• The World Meteorological Organisation (WMO) announced that global temperatures are likely to surge to record levels in the next five years, fuelled by heat-trapping greenhouse gases (GHGs) and an El-Niño event.

The WMO warned that the economic cost of extreme weather, climate and water-related events has been rising.

What is the evidence of Climate Change in India?

  • Constantly rising temperature
    • Annual average temperature in India has been increasing gradually.
    • RBI’s latest report on currency and finance states that the rise has been significantly sharper during the last 20 years than during any other 20-year time interval since 1901.
  • Erratic Monsoon
    • The south west monsoon is more erratic.
    • While the average annual rainfall at the all-India level during 2000-2020 saw a rise over that during 1960-1999, annual average rainfall in India has gradually declined.
  • Frequent Dry and Wet Spells:

RBI’s research suggests that while dry spells have become more frequent during the last several years, intense wet spells have also increased.

  • Frequent Floods and Storms
    • Research about natural disasters since 1975 has shown that India is relatively more exposed to floods and storms (cyclones and hailstorms) than droughts and heatwaves.
    • “Such incidences pose significant risks to agricultural production and food price volatility,” states the RBI.

The Global Climate Risk Index 2021 had ranked India 7th in the list of most affected countries in terms of exposure and vulnerability to climate risk events.

The Economic impact on India:

Now, the majority of our economic output comes from the services sector, which is considered as an ‘emission light’ sector, hence the emission intensity of the overall Indian economy is under control. But globally, India is the third highest emitter, preceded by China & USA.

Following can be considered as the impact on the Indian economy:

  • Can affect supply and Demand: Climate change can adversely impact both the supply side as well as the demand side. It can stroke inflation, reduce economic output, trigger uncertainty and change consumer behaviour.

          For example, heatwaves (induced by climate change) in 2021 impacted wheat productivity. This loss in productivity led to less supply of wheat, thereby bringing in inflation.

  • Employment Loss: In 2020, the World Bank said that India could account for 34 million of the projected 80 million global job losses from heat stress-associated productivity decline by2030.
  • Coastal floods due to Sea Level Rise
    • In 2022, the Intergovernmental Panel On Climate Change (IPCC) stated that India is one of the most vulnerable countries globally in terms of the population that would be affected by the sea level rise.
    • By the middle of the present century, around 35 million people in India could face annual coastal flooding, with 45-50 million at risk by the end of the century.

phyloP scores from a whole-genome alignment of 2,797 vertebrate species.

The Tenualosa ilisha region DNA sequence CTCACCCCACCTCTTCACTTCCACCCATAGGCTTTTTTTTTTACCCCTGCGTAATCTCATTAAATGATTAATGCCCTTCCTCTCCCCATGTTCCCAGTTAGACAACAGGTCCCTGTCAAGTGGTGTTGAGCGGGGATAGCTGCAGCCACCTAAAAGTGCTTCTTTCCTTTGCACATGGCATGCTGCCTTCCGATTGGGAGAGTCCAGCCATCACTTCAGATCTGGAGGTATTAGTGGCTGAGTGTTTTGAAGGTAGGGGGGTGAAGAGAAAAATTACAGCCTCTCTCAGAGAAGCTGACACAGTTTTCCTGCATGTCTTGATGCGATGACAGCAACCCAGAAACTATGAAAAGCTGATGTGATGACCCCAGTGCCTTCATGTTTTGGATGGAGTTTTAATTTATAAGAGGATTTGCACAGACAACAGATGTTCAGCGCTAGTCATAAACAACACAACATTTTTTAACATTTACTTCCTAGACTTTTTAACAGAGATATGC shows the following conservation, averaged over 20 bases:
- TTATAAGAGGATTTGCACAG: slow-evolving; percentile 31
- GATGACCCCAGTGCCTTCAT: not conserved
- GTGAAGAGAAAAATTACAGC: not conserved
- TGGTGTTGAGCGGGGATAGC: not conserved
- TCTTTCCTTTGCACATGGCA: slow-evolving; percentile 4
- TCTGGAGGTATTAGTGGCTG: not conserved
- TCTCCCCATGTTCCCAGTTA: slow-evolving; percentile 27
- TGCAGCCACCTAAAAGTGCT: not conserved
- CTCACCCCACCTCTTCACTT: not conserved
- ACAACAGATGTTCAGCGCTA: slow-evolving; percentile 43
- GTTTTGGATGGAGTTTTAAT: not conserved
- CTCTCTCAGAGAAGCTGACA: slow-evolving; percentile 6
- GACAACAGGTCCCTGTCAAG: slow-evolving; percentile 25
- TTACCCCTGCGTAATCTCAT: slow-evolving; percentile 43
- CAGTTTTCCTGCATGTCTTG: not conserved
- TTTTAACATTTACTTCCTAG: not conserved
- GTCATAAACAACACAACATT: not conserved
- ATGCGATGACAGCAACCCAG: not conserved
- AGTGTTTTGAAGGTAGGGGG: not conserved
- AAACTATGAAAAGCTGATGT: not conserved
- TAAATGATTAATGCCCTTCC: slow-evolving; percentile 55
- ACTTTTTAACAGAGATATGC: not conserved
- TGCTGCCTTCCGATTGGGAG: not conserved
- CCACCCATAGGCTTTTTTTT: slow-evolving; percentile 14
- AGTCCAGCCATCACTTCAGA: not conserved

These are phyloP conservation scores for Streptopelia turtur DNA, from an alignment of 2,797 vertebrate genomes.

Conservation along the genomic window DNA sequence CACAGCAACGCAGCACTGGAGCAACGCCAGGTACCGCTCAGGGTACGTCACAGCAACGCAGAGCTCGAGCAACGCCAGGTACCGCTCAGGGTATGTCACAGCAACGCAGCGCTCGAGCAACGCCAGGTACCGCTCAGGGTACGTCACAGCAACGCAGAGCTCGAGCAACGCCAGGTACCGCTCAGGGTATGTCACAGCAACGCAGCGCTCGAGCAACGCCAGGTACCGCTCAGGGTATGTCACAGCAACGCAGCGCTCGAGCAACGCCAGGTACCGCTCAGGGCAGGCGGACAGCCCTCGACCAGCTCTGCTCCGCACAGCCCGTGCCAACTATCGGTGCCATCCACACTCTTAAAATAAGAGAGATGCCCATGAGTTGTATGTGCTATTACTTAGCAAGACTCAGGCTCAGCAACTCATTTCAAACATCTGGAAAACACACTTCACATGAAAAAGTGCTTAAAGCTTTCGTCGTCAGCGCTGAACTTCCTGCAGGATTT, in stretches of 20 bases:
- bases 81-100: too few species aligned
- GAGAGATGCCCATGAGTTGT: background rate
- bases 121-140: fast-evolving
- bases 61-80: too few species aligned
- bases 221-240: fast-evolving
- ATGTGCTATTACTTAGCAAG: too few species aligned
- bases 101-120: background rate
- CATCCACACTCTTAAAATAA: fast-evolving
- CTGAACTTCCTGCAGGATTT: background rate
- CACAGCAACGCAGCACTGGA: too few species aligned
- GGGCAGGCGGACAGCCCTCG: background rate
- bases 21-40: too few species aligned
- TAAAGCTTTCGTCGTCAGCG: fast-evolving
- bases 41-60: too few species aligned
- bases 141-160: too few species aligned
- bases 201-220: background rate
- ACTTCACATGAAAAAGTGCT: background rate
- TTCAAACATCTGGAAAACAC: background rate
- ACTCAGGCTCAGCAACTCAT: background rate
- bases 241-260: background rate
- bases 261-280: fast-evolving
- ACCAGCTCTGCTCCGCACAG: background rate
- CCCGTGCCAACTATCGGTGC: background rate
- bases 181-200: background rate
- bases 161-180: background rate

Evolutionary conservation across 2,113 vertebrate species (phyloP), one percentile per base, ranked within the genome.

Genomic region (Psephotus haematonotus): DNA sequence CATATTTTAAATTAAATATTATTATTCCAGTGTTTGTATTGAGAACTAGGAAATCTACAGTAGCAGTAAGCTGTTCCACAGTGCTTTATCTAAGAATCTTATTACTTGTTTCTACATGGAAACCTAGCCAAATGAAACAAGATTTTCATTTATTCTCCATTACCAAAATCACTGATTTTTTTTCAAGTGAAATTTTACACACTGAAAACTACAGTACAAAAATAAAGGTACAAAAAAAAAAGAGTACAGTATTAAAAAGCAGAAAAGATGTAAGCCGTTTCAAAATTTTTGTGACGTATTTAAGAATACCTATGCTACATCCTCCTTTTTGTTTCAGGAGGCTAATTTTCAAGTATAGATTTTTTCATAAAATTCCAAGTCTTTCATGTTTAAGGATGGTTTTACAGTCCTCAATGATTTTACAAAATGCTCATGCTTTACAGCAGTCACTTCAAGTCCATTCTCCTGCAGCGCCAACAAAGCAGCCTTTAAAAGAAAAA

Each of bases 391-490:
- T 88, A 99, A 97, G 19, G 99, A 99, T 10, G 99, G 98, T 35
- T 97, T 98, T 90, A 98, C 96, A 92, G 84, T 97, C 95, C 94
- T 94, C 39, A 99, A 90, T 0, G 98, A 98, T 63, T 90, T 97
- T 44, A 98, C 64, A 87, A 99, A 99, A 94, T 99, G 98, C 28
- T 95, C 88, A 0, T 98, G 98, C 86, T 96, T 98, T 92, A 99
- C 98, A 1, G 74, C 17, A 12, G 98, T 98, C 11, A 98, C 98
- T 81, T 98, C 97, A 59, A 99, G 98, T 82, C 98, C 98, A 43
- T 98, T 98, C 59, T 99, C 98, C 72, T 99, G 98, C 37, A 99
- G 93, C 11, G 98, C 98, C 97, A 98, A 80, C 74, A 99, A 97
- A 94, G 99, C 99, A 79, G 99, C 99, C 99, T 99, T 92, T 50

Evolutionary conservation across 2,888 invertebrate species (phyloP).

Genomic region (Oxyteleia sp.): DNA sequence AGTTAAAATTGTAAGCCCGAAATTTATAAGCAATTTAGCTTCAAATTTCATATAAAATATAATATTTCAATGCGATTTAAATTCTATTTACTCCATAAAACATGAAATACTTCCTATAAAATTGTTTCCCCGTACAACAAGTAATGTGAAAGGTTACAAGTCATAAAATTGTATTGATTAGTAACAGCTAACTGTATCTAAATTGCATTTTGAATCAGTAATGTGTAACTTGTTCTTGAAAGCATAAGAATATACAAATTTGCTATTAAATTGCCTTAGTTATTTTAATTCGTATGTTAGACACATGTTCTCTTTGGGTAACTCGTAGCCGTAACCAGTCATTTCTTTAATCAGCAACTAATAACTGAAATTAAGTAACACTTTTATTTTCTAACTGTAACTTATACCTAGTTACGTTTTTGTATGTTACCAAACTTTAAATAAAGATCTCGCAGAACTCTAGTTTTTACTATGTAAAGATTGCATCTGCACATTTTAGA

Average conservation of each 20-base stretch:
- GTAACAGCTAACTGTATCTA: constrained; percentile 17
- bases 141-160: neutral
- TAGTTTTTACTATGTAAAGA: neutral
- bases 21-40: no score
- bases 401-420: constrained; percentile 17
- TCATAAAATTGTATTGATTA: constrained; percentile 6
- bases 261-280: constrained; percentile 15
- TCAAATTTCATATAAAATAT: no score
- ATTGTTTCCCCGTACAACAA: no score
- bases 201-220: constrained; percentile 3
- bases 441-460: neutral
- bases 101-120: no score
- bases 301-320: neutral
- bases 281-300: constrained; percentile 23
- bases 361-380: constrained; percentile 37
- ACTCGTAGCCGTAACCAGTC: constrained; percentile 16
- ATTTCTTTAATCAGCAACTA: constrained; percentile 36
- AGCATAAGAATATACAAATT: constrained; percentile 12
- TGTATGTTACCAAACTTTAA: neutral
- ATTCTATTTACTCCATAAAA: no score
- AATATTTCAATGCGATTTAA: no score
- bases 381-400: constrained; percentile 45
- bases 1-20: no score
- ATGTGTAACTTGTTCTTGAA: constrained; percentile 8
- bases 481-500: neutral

1. National Action Plan on Climate Change (NAPCC): It was launched in 2008. It established eight National Missions, covering several initiatives and a slew of measures.


2. India’s Intended Nationally Determined Contributions (INDCs):

India submitted its first set of INDCs in 2015 and updated them in 2021.

  • The 2015 INDCs:

India’s first pledge had 3 primary targets.

  • The first was to reduce emissions intensity of the economy (emission per unit of GDP) by 33-35% below 2005 levels.
  • The second was to have 40% of installed electric power from non-fossil-based energy resources by 2030.
  • The third target was to create an additional carbon sink of 2.5-3 gigatonnes of carbon dioxide equivalent (GtCO2e) by 2030 through additional forest and tree cover.

According to the Paris Agreement, countries must ‘update’ their pledges every five years to make larger commitments to reduce GHG emissions.

  • The 2021 INDCs(Panchamrit):

India at the COP26 to the UNFCCC held in Glasgow, UK in 2021, expressed to intensify its climate action by presenting a 5-set of new targets (Panchamrit) of India’s climate action.

These were –

  • India will increase its non-fossil fuel energy capacity to 500 gigawatts (GW) by 2030. (Presently it is around 167 GW)
  • It will meet 50% of its energy requirements from renewable sources by 2030.
  • The total projected carbon emissions will be reduced by 1 billion tonnes from now through 2030.
  • The carbon intensity of its economy will be brought down to less than 45%.
  • India will achieve its target of net zero by 2070.

India may hit the peak of emissions by 2040-2045. India is taking adequate steps in the right direction. For instance, India’s Nation Green Hydrogen Mission, if successful, may be a game changer not only for India, but the entire world. The intent & zeal should not languish in the midst as Climate Change is a big & serious concern, and to tackle it, a long ‘battle’ has to be fought. Winning is the only option.